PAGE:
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How do practicing Catholics keep track of all the sins they commit before going to Confession? They don't keep track of sins. Before going to confession they do something called examination of conscience. This is in layman term trying to recall all the sin one has committed. An examination of conscience is a “prayerful self-reflection on our words and ...


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You must confess all mortal sins that you're aware of and any venial sins you feel compelled to confess. You are not absolved of any mortal sins you withhold, and intentionally withholding mortal sins not only invalidates the whole confession, but is a mortal sin itself. (catholic.com) And, if left in a state of mortal sin, you're expected not to receiving ...


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Jesus also said: “Behold, I am sending you out as sheep in the midst of wolves, so be wise as serpents and innocent as doves. (Matthew 10:16) and Do not give dogs what is sacred; do not throw your pearls to pigs. If you do, they may trample them under their feet, and turn and tear you to pieces. (Matthew 7:6) Wisdom would suggest that one choose ...


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James 5:16 (which you quoted) is pretty clear that we confess our sins to the righteous, honorable ones in the church in order to be prayed for regarding those issues. These people know what it means to sin and be shamed by it, so they will treat the confession with respect and discreetness. They themselves have struggled with sin and know its power; they ...


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The Protestant Reformation is based on, among other things, "sola scriptura"--that the Bible alone is the basis for all doctrine and practice. There are probably two essential points in this matter. The Priesthood of All Believers First, a common doctrine of Protestants is the priesthood of all believers. It is believed that there is no biblical ...


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Grace is the forgiving of sin: Mark 2:5 When Jesus saw their faith, he said unto the sick of the palsy, Son, thy sins be forgiven thee. God’s grace is a gift: Ephesians 2:8 For by grace are ye saved through faith; and that not of yourselves: it is the gift of God: “Faith” enables “grace”: Romans 4:16 …it is of faith, that it might be by ...


4

From a Calvinist perspective, any teaching which makes God contingent on man in any way negates the supremacy of God. Put another way, who is man to say anything to God? Any choice which man makes for God is the result of an election that occurred ante praevisa merita, and is thus a decision man made long before any person "decided" he or she wanted ...


2

First and foremost, nobody - neither Catholic nor Protestant - believes that a priest "forgives" sins. At best, they act as an intermediary, supplicating to Jesus, who alone forgives sin. As the Cathecism of the Catholic church states: Only God forgives sins. The priest is the sign and the instrument of God's merciful love for the sinner. The ...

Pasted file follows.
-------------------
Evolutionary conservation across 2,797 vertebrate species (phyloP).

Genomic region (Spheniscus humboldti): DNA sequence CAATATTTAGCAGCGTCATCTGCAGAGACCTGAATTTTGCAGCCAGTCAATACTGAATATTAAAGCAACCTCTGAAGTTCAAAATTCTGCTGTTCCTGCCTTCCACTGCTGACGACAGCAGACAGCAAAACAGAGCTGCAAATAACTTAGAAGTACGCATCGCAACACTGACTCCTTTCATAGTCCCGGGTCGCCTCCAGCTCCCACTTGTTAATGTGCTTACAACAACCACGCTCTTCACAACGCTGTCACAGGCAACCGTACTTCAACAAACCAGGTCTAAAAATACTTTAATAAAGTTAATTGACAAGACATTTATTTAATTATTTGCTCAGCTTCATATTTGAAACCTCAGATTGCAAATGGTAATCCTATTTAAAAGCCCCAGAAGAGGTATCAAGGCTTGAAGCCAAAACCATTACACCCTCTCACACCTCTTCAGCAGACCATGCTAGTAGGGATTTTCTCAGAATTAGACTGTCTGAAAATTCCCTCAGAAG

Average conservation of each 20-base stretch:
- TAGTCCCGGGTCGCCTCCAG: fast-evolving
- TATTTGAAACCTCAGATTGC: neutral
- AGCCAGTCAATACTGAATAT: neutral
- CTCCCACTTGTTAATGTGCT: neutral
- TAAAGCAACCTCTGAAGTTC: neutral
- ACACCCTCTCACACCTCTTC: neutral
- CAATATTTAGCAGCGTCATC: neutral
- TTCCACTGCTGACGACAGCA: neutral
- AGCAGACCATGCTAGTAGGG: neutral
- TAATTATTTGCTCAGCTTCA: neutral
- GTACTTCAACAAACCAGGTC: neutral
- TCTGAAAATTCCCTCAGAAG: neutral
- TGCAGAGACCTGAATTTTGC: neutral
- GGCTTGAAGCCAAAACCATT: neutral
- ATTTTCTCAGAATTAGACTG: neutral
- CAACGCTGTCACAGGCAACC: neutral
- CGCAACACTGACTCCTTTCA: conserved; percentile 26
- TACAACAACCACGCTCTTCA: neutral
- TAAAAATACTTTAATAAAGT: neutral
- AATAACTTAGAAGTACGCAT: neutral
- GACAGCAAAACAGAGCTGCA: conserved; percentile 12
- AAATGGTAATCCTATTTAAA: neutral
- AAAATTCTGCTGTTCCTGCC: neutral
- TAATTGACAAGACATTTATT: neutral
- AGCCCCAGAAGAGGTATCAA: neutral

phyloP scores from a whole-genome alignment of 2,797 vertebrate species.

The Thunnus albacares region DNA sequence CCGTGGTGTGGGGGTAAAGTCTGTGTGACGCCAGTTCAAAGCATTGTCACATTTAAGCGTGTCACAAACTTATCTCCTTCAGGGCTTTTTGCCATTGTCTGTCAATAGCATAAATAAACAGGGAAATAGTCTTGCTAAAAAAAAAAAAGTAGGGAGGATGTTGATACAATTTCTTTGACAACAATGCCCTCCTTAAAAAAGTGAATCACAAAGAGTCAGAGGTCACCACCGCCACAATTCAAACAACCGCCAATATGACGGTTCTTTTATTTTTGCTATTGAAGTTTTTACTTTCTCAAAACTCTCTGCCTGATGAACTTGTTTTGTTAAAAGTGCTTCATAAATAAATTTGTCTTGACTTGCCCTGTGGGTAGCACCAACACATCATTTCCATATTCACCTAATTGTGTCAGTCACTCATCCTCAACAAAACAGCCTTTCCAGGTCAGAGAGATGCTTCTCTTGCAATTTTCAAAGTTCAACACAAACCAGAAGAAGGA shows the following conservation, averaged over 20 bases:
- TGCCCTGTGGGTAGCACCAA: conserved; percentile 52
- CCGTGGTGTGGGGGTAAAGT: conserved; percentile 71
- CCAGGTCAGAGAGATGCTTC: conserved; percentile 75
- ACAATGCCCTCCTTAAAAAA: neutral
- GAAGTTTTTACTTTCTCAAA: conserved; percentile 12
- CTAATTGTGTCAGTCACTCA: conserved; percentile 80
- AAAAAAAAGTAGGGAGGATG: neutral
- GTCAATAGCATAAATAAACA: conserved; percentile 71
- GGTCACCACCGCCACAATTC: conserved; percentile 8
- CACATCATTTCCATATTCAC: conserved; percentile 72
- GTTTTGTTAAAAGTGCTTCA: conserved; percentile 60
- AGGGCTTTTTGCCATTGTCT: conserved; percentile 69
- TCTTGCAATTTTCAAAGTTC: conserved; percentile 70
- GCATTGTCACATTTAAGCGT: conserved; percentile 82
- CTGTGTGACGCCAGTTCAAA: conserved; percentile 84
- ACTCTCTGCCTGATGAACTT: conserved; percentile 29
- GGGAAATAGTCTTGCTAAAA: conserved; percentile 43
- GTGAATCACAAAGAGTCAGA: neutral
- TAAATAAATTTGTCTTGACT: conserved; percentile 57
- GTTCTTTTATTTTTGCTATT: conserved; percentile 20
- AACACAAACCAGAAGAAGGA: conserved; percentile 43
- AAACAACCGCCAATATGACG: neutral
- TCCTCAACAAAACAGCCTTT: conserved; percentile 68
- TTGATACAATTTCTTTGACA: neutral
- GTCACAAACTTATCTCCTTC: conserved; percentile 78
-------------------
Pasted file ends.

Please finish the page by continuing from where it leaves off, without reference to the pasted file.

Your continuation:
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1Jn 1:9 If we confess our sins, he is faithful and just to forgive us our sins, and to cleanse us from all unrighteousness. Mat 18:21 Then came Peter to him, and said, Lord, how oft shall my brother sin against me, and I forgive him? till seven times? Mat 18:22 Jesus saith unto him, I say not unto thee, Until seven times: but, Until seventy ...


1

I am a confirmed Lutheran, and in Confirmation, we are taught that when we ask Christ to be our personal savior, the Holy Spirit has already worked on our hearts to allow us to open it. Asking for Jesus to be our Savior requires that we acknowledge our sinfullness and our inability to pay the price for our sins without accepting His blood sacrifice. We must ...


1

For starters, the Sacraments are a tremendous fountain of Grace, and an avenue to grow closer to God. For example, from the Gospel of John: I am the living bread that came down from heaven. . . . Whoever eats my flesh and drinks my blood has eternal life, and . . . remains in me and I in him We can also find similar Scriptural references for ...


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“Protestants do not believe in confession.” The statement is correct only insofar as Protestants do not practice auricular confession (confessing ones’ sins to a priest in order to receive forgiveness). That statement along with others I have heard and read shows that there is a misunderstanding about the Protestant view of confession. That God calls us to ...


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I'm answering from a Catholic perspective: Is it really true that no matter what you do, you can still be saved, go to heaven, if you confess and repent? Yes. And, what if, due to crappy circumstances, you've become detached, and lost the ability (or maybe forgotten how) to believe/hope/have faith in things? Will He be understanding? The ...


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To begin with, I am a Roman Catholic. During a similar conversation with a group of priests, I was told this story. It was the monks who started the private confessions. People in near by proximity to a monastery would bring the monks food. They would go to a wall and place the items in small windows that would slide open and the monks would take the ...



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